26
Mar
2013

Among scientific disciplines, botany might be considered one of the least tech-minded branches, concerned as it is with the natural world of plant life. But like the rest of biology, botany is quickly moving into the types of large-scale experiments that require more sophisticated and advanced techniques. In many botany labs, high-throughput sequencers generate data at unprecedented rates about plant genomics for many different species.

21
Mar
2013

The general public tends to think of supercomputers as the big brothers of their home computers; a larger, faster and more powerful version of more familiar every devices. But in his talk last week for the Argonne National Laboratory's OutLoud series, CI senior fellow Peter Beckman urged the crowd to think of supercomputers more imaginatively as the real-life version of a common sci-fi device: the time machine.

A modern laptop is faster than the state-of-the-art supercomputer Beckman used at Los Alamos National Laboratory in 1995, he said. That same year, a supercomputer with the computing speed of today's iPad would rank on the Top 500 list of fastest computers in the world. Beyond raw speed, the programming strategies and hardware architectures developed on the room-sized supercomputers of the last 60 years have eventually trickled down to the consumer, as with the multi-core processors and parallel operations that can be found in new laptops.

19
Mar
2013

"Civic hacking" has become a popular way for people skilled in programming and data crunching to give back to their community. Through organized Hack-a-thons or groups such as Open City and Code for America, volunteers imaginatively transform enormous tables of numbers into user-friendly web and mobile tools that bring localized and interactive information about a city to its citizens.

15
Mar
2013

A few weeks ago, we urged readers to vote in the Bloomberg Mayors Challenge for the City of Chicago's entry, a collaboration with the Urban Center for Computation and Data called the SmartData Platform. This week, the project received good news as it was chosen for a $1 million grant from Bloomberg Philanthropies to launch the project, one of five proposals to receive funding from the original pool of 305 applications. The SmartData platform will put city datasets -- like those that can found on the city's data portal -- to work in making the city run more effectively and efficiently, and the UrbanCCD will help provide the computational expertise and tools to extract the maximum potential from the data. The new open-source platform is considered the next iteration of the WindyGrid system currently used internally by the city, which was discussed by Chicago's Chief Data Officer Brett Goldstein at the recent Urban Sciences Research Coordination Network workshop.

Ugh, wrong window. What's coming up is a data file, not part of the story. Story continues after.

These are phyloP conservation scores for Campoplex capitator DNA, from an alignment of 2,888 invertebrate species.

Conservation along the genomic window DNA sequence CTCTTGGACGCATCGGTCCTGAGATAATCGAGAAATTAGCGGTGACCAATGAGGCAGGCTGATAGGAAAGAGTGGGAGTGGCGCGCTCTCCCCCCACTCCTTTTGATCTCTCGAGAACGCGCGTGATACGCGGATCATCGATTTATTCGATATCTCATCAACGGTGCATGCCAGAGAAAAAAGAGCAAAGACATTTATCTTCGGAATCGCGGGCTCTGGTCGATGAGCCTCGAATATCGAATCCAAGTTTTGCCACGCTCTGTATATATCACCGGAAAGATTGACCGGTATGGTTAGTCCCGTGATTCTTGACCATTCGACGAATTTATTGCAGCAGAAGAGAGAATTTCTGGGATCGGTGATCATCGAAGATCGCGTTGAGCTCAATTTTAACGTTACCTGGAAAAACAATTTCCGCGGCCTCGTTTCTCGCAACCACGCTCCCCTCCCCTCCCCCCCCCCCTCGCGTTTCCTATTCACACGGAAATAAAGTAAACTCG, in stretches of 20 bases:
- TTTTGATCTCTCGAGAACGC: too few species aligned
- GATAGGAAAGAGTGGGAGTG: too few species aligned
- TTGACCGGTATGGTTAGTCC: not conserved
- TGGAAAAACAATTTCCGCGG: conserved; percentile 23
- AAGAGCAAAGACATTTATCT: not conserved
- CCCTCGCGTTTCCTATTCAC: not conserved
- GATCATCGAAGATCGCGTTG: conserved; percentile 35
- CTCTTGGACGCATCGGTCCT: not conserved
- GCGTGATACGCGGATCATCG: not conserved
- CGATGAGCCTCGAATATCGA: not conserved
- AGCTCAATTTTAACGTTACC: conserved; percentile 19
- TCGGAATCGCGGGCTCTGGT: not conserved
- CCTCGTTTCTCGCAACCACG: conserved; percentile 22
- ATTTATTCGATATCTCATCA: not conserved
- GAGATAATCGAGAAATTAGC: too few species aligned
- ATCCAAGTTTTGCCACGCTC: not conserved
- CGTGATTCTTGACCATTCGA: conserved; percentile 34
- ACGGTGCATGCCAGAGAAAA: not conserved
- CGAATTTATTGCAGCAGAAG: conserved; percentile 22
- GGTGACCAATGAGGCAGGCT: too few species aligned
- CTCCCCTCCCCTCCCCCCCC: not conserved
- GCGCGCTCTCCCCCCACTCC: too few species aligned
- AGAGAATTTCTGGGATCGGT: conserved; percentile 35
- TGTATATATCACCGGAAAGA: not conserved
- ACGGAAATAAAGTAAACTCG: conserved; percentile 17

Chicago and the other Bloomberg winners were covered by the New York Times, the Chicago Sun-Times, Crain's Chicago Business, NBC Chicago, ABC Chicago, The Atlantic Cities.

13
Mar
2013

Big science projects can afford big cyberinfrastructure. For example, the Large Hadron Collider at CERN in Geneva generates 15 petabytes of data a year, but also boasts a sophisticated data management infrastructure for the movement, sharing and analysis of that gargantuan data flow. But big data is no longer an exclusive problem for these massive collaborations in particle physics, astronomy and climate modeling. Individual researchers, faced with new laboratory equipment and methods that can generate their own torrents of data, increasingly need their own data management tools, but lack the hefty budget large projects can dedicate to such tasks. What can the 99% of researchers doing big science in small labs do with their data?

That was how Computation Institute director Ian Foster framed the mission at hand for the Research Data Management Implementations Workshop, happening today and tomorrow in Arlington, VA. The workshop was designed to help researchers, collaborations and campuses deal with the growing need for   high-performance data transfer, storage, curation and analysis -- while avoiding wasteful redundancy.